Urge FG to explore other ways to boost export competitiveness

PDF Bridge calls for more budgetary allocation to EEG

Non-oil exporters decry poor funding of Export Expansion Grants


By Gabriel Ewepu – Abuja

As Federal Government pushes for diversification of the economy towards a sustainable economy and increased generation of foreign exchange, the non-oil exporters have decried the poor funding of Export Expansion Grants, EGG, to support exporters.

Making their challenges known at a recent webinar conference organized by PDF Bridge and Non-Oil Export Nigeria, the Chairman, Non-oil Export Group, NEG, Ede Dafinone, while lamenting that government for the past seven has unable to fund the EEG.

Dafinone said: “Government has been unable to fund the EEG in the past six, seven years now. the figures from customs highlight the size of the problem where we have amount significantly and amount approved much less and yet amounts released are being nothing to write home about, and still, there is a significant amount of EEG that remains unpaid even with the amounts released and amounts budgeted.

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“It is a far cry from the amounts required to sustain the EEG going forward and to give exporting economy any confidence that government is committed to encouraging non-oil exports even with the rhetoric we keep hearing that there is a need for government to support.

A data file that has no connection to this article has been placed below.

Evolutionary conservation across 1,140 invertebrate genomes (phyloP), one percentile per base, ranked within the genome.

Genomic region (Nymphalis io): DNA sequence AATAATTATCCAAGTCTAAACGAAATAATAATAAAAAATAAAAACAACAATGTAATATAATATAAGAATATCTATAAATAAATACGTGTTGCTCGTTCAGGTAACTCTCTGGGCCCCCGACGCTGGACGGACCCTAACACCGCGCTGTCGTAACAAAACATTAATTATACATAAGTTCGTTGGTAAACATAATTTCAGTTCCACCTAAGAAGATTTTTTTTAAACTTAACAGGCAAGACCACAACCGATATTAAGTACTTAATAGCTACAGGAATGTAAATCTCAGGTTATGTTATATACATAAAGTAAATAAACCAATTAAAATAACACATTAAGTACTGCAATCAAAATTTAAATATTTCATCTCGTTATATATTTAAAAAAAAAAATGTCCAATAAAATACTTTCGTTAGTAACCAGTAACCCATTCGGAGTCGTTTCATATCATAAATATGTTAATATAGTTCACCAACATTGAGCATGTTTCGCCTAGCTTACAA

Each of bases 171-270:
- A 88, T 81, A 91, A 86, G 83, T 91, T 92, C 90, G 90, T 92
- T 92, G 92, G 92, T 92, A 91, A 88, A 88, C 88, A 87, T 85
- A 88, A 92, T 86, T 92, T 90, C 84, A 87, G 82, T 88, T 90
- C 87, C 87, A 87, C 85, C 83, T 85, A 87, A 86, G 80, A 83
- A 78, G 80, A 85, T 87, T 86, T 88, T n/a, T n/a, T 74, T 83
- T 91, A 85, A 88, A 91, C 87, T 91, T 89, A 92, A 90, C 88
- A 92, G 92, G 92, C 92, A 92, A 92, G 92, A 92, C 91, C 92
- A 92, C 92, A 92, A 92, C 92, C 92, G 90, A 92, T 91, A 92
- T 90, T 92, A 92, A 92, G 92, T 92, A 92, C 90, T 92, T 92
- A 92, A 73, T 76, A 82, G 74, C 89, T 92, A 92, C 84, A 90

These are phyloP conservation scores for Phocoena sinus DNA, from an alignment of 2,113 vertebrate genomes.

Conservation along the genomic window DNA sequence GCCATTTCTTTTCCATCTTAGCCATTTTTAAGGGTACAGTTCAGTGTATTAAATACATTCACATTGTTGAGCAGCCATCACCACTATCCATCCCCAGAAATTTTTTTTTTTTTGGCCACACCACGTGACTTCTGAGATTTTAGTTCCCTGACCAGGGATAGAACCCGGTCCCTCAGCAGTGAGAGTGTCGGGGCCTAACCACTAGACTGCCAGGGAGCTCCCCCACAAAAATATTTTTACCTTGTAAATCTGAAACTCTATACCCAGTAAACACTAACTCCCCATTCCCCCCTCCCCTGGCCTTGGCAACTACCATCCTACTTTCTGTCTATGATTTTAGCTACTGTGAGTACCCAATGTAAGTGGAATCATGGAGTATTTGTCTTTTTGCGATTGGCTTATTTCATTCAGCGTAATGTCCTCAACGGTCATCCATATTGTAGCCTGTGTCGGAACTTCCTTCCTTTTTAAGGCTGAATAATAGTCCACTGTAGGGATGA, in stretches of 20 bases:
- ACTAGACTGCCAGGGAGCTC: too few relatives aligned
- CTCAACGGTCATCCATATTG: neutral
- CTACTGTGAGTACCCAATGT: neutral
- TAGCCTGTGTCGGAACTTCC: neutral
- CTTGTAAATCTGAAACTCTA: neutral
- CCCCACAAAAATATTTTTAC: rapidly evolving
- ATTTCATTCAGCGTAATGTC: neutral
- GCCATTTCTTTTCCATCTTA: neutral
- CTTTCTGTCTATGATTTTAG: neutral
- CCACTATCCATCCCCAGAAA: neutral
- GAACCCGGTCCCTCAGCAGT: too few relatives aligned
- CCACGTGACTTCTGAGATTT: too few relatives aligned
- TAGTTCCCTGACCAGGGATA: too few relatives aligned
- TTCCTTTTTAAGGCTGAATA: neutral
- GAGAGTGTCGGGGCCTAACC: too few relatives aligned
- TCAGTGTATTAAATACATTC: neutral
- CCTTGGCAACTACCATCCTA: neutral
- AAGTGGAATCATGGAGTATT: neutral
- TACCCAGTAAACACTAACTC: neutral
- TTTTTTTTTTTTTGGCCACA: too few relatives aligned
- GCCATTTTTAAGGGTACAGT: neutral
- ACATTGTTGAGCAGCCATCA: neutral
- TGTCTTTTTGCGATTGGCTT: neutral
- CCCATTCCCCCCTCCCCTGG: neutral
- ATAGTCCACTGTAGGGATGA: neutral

“I have to say behind all of these even where funding is not available for Export Expansion Grant and with other problems, you keep hearing government initiating new schemes in order to encourage non-oil exports but the scheme that is showing to be successful historically in increasing non-oil exports has not being funded.

“This gives exporters a great deal of concern. The common thinking on government is that the EEG is being used by exporting companies that are beneficiaries is not correct at all. But we have been saying to the government over 15 years fish out those companies, make example of them to stop this rumour. The government has stopped the scheme nine times or 10 times in 15 years and yet no companies have been prosecuted for any fraudulent claims.

“My call to government and PDF is that we need to show the government in very clear terms is that encouraging the non-oil exports is critical to our long term economic survival. Chairman of Non-oil Export Group

“And any investment we are making in any scheme like he EEG is important for the export sector and for the expected growth we need for a viable economy; long term past the days of oil.”

He also queried the exclusion of 28 companies and said there was no basis for that based on the fact that some of the companies excluded are the best, largest, and most profitable multi-nationals.

“On the issue of the promissory note scheme,  N350 billion was made available for exporters to pay claims on the Export Expansion Grant having the period of 2007-2016, 30 or 28 companies have been left behind, there is absolutely no basis for excluding the 28 companies.

“The companies excluded are some of the best, largest, and most profitable multi-nationals within the Nigerian space.

“I want to re-emphasize the point again that the fact that a beneficiary of the EEG is a multi-national does not mean that that money is going abroad.